On the hill where the princess is to be given over to the dragon, stands a church. In the church the huntsman finds three goblets of wine, and written instructions on where to find and use the sword to defeat the dragon. When the princess arrives, he secures her in the church. He and his animal companions face and defeat the seven-headed dragon. The huntsman cuts out the tongues and wraps them in the kerchief of the princess. Exhausted by battle, they all fall asleep.
A marshal, left behind to observe the proceedings, sneaks up, cuts off the huntsman’s head, terrorizes and carries off the princess, then declares to the king that he defeated the dragon.
The resourceful animals restore their master with a magic plant. Knowing nothing of the marshal, the huntsman assumes the princess betrayed him, and it is some time before he learns of the marshal’s treachery.
On the day of the wedding between the princess and the marshal, the huntsman returns to make his claim. The marshal has the seven dragon heads, but the huntsman has their tongues and the princess’s kerchief.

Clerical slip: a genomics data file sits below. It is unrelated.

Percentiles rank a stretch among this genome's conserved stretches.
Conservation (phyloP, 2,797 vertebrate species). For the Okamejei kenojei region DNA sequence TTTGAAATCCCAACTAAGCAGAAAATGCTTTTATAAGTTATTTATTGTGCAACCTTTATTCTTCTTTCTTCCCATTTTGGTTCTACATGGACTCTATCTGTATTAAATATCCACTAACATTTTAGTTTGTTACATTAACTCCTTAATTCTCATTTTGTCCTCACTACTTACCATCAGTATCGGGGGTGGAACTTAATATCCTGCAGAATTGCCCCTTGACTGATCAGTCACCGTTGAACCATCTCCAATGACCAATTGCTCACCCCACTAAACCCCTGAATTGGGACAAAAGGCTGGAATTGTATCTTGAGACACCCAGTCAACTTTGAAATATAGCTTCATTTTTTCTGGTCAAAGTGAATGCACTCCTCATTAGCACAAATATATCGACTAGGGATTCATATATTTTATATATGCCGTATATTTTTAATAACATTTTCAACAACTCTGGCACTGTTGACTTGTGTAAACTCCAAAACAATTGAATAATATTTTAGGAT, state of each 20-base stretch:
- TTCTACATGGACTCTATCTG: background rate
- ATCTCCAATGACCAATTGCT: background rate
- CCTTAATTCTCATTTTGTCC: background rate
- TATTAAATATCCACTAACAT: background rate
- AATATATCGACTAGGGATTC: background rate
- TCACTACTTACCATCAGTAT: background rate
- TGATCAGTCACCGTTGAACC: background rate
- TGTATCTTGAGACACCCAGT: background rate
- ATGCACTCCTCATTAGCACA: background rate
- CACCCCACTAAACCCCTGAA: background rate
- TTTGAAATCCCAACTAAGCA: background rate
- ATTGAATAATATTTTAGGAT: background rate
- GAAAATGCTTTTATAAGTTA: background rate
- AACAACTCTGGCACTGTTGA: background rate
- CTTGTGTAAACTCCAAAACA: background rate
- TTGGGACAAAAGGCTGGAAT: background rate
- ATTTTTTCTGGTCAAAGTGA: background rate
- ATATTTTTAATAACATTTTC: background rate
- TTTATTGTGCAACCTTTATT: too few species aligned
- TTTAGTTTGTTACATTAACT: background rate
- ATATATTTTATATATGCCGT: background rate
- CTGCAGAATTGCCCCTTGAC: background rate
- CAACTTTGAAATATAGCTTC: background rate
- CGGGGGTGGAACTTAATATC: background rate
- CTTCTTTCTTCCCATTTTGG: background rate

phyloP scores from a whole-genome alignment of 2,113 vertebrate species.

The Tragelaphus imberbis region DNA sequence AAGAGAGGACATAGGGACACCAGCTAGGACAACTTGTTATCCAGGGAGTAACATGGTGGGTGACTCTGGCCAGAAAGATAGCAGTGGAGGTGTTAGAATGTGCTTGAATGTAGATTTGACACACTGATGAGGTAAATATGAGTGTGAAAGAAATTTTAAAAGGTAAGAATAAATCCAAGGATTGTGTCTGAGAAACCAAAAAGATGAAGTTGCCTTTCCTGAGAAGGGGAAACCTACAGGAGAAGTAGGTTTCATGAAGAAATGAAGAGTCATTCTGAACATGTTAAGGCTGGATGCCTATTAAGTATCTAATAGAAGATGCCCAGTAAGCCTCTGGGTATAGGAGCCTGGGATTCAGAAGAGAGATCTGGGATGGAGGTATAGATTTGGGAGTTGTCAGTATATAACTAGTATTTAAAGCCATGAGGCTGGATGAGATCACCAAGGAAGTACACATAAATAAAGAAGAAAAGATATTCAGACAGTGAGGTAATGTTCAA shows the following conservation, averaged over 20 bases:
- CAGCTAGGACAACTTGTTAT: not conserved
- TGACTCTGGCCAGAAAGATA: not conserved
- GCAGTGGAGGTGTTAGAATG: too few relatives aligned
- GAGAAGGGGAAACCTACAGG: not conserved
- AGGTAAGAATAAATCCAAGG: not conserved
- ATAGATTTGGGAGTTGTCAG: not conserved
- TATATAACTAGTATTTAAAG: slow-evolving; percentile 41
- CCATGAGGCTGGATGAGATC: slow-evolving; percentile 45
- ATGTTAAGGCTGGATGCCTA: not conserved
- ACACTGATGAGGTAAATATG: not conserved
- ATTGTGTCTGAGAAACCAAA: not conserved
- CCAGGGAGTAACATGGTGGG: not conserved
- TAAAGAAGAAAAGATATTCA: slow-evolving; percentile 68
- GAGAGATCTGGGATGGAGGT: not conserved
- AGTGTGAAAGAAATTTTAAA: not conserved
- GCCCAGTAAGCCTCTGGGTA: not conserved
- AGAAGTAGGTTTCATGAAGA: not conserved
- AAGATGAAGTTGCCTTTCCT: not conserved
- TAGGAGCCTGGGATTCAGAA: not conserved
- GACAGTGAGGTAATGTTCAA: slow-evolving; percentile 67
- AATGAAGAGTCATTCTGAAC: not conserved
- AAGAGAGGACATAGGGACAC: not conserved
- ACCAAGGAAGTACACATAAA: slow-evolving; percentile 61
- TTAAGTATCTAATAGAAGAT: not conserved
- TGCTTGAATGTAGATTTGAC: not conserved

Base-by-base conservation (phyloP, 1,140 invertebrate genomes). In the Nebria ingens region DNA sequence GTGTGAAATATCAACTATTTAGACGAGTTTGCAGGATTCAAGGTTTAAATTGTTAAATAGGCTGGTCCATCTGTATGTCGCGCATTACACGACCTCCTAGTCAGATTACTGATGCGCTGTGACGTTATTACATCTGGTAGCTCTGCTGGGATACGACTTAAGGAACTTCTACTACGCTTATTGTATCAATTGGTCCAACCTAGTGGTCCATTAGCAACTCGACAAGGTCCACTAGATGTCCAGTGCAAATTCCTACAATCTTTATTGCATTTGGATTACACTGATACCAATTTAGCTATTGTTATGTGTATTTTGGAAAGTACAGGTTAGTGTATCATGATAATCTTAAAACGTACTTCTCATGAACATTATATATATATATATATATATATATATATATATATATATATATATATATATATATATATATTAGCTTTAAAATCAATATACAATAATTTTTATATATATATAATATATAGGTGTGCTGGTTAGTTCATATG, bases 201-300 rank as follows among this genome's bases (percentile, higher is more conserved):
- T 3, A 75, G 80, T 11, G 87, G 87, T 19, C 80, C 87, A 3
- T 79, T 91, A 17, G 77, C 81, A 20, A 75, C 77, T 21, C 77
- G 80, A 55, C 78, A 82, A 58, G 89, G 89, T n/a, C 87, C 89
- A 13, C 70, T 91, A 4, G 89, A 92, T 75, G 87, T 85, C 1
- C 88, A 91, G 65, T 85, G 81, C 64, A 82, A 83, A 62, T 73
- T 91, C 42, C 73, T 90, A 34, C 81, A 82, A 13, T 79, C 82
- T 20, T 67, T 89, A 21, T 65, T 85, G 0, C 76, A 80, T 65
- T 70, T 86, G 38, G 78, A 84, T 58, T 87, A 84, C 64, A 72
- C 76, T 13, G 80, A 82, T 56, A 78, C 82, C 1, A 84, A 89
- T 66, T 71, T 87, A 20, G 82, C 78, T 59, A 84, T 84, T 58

After the marriage, he is out hunting, when he is waylaid by a witch and turned into stone. His twin brother chances to check the knife and finds one side is rusted. He follows his brother’s path and is mistaken for him when he gets to the kingdom. He keeps the secret, hoping it will help in his search. That evening, retiring to bed with his brother’s wife, he lays his sword between them.
The next day he goes hunting and comes across the witch, but is not fooled by her. He forces her to restore his brother. However, the revived brother, upon hearing the other brother spent a night with his wife, without a thought, cuts off his head. Regretting his action, he allows the animals to heal the wounds with the same magical plant used on him.